ID cards are established for a variety of reasons. Race, politics and religion were often at the heart of older ID systems. The threat of insurgents, religious discrimination or political extremism have been all too common as motivation for the establishment of ID systems which would force enemies of the State into registration, or make them vulnerable in the open without proper documents. In Pakistan, the cards are used to enforce a quota system.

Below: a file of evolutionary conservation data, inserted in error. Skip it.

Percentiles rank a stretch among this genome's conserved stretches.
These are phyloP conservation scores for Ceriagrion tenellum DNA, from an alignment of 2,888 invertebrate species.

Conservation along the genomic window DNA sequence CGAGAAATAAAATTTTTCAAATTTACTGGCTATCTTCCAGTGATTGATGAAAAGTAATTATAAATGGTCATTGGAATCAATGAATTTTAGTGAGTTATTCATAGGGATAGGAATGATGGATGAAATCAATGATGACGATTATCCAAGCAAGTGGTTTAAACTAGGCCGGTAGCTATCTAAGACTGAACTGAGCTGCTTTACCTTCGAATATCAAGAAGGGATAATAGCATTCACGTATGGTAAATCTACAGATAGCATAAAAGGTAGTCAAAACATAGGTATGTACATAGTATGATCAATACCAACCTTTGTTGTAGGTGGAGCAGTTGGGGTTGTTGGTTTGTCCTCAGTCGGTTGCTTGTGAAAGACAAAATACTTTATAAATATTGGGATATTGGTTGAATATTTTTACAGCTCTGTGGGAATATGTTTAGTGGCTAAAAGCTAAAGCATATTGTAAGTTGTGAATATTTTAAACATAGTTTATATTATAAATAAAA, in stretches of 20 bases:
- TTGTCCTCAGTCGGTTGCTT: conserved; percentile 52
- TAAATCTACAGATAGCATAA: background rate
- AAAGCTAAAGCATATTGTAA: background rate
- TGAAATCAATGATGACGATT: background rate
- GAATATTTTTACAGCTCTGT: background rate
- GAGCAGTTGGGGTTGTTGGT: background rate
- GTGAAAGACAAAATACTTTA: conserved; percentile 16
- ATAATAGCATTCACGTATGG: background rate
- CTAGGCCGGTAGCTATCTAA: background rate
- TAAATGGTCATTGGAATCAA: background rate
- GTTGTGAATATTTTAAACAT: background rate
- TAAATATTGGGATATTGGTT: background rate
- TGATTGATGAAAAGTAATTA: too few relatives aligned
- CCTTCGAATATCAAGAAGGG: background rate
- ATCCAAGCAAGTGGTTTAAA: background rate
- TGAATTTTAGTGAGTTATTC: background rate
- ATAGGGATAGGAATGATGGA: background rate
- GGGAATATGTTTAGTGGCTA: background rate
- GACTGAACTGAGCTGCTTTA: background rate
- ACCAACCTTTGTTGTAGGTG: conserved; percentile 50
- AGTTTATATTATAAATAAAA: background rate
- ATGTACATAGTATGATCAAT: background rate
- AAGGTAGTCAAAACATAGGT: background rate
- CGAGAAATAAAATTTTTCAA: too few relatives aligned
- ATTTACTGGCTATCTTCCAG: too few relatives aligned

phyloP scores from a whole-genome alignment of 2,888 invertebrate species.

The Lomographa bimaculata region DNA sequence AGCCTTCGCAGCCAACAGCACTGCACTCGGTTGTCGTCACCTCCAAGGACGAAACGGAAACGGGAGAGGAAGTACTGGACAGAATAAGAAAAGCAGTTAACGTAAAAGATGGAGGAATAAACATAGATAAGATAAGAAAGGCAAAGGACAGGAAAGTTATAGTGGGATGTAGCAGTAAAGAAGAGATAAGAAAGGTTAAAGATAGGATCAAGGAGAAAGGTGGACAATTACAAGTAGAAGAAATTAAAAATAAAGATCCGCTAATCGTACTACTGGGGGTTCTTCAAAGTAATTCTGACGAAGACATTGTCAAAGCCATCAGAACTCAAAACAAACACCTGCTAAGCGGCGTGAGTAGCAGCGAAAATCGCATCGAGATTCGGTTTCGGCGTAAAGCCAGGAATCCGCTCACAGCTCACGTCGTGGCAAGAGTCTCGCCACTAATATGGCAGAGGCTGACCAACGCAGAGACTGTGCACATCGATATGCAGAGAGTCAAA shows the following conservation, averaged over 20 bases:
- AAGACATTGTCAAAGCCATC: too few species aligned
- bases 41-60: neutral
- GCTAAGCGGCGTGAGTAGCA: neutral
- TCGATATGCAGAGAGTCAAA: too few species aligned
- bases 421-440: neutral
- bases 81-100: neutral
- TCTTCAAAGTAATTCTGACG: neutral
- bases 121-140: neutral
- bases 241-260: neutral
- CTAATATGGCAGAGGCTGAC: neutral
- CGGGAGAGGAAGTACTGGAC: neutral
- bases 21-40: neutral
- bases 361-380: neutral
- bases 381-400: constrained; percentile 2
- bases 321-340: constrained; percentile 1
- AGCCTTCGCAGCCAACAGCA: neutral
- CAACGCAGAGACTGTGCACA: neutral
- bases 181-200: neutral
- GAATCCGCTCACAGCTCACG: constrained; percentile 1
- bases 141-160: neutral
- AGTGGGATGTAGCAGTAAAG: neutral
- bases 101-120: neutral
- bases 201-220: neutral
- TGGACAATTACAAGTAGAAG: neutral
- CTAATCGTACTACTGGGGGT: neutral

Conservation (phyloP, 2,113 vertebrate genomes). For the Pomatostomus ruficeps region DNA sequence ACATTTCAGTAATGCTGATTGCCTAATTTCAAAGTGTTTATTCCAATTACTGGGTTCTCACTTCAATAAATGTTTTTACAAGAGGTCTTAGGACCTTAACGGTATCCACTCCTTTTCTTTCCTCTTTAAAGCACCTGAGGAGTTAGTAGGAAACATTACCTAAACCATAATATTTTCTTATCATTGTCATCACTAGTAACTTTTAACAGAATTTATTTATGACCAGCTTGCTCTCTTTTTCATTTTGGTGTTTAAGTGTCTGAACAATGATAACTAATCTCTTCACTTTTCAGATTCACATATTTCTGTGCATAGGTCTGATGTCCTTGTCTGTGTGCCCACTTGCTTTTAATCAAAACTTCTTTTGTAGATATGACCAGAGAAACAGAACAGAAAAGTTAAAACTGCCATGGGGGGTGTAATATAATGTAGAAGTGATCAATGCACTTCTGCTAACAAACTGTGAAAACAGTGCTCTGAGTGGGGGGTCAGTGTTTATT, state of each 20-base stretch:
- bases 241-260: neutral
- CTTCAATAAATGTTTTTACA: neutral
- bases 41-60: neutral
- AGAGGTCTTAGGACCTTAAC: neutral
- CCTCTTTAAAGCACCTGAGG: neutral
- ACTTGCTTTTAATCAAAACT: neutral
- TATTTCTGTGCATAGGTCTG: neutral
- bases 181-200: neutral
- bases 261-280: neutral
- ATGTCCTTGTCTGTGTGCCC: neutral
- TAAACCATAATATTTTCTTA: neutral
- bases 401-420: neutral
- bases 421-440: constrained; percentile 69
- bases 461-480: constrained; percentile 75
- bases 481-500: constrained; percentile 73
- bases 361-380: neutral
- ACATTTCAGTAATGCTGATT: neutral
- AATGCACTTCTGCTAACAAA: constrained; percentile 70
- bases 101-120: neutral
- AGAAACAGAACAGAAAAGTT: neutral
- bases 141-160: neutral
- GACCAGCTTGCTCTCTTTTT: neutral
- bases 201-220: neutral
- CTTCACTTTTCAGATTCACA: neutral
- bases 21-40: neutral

In recent years, ID cards have been linked to national registration systems, which in turn form the basis of government administration. In such systems - for example Spain, Portugal, Thailand and Singapore - the ID card becomes merely one visible component of a much larger system. With the advent of magnetic stripes and microprocessor technology, these cards can also become an interface for receipt of government services. Thus the cards become a fusion of a service technology, and a means of identification. At the heart of such plans is a parallel increase in police powers. Even in democratic nations, police retain the right to demand ID on pain of detention. In a number of countries, these systems have been successfully challenged on constitutional privacy grounds. In 1998, the Philippine Supreme Court ruled that a national ID system violated the constitutional right to privacy. In 1991, the Hungarian Constitutional Court ruled that a law creating a multi-use personal identification number violated the constitutional right of privacy.